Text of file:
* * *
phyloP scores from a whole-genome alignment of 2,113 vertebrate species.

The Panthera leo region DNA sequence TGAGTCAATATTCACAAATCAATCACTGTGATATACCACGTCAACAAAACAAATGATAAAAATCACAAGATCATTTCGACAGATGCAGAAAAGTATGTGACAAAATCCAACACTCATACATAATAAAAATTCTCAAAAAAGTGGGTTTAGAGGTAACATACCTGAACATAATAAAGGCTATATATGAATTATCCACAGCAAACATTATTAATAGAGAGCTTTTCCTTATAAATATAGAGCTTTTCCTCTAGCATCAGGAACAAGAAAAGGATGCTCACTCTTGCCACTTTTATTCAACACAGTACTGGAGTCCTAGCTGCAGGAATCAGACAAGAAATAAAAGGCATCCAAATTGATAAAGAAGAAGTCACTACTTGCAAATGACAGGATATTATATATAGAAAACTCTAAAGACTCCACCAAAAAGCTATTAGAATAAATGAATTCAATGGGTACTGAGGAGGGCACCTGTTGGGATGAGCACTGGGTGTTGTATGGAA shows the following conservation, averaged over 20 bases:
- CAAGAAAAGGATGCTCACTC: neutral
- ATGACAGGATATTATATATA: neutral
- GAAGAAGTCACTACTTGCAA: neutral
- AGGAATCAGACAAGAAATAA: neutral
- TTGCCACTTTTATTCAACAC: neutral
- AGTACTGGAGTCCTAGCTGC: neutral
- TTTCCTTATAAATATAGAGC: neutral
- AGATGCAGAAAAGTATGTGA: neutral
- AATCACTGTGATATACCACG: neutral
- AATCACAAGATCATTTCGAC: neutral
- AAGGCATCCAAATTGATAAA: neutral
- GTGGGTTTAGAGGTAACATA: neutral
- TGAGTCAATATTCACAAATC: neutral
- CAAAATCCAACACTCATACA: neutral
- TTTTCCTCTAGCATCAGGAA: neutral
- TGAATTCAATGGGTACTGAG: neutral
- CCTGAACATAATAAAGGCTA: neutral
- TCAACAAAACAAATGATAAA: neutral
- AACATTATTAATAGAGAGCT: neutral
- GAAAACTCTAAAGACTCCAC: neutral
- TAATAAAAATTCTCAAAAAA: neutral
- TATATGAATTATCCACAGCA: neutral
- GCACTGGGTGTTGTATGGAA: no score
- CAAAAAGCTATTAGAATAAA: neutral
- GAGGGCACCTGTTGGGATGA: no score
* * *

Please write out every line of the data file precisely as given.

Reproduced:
phyloP scores from a whole-genome alignment of 2,113 vertebrate species.

The Panthera leo region DNA sequence TGAGTCAATATTCACAAATCAATCACTGTGATATACCACGTCAACAAAACAAATGATAAAAATCACAAGATCATTTCGACAGATGCAGAAAAGTATGTGACAAAATCCAACACTCATACATAATAAAAATTCTCAAAAAAGTGGGTTTAGAGGTAACATACCTGAACATAATAAAGGCTATATATGAATTATCCACAGCAAACATTATTAATAGAGAGCTTTTCCTTATAAATATAGAGCTTTTCCTCTAGCATCAGGAACAAGAAAAGGATGCTCACTCTTGCCACTTTTATTCAACACAGTACTGGAGTCCTAGCTGCAGGAATCAGACAAGAAATAAAAGGCATCCAAATTGATAAAGAAGAAGTCACTACTTGCAAATGACAGGATATTATATATAGAAAACTCTAAAGACTCCACCAAAAAGCTATTAGAATAAATGAATTCAATGGGTACTGAGGAGGGCACCTGTTGGGATGAGCACTGGGTGTTGTATGGAA shows the following conservation, averaged over 20 bases:
- CAAGAAAAGGATGCTCACTC: neutral
- ATGACAGGATATTATATATA: neutral
- GAAGAAGTCACTACTTGCAA: neutral
- AGGAATCAGACAAGAAATAA: neutral
- TTGCCACTTTTATTCAACAC: neutral
- AGTACTGGAGTCCTAGCTGC: neutral
- TTTCCTTATAAATATAGAGC: neutral
- AGATGCAGAAAAGTATGTGA: neutral
- AATCACTGTGATATACCACG: neutral
- AATCACAAGATCATTTCGAC: neutral
- AAGGCATCCAAATTGATAAA: neutral
- GTGGGTTTAGAGGTAACATA: neutral
- TGAGTCAATATTCACAAATC: neutral
- CAAAATCCAACACTCATACA: neutral
- TTTTCCTCTAGCATCAGGAA: neutral
- TGAATTCAATGGGTACTGAG: neutral
- CCTGAACATAATAAAGGCTA: neutral
- TCAACAAAACAAATGATAAA: neutral
- AACATTATTAATAGAGAGCT: neutral
- GAAAACTCTAAAGACTCCAC: neutral
- TAATAAAAATTCTCAAAAAA: neutral
- TATATGAATTATCCACAGCA: neutral
- GCACTGGGTGTTGTATGGAA: no score
- CAAAAAGCTATTAGAATAAA: neutral
- GAGGGCACCTGTTGGGATGA: no score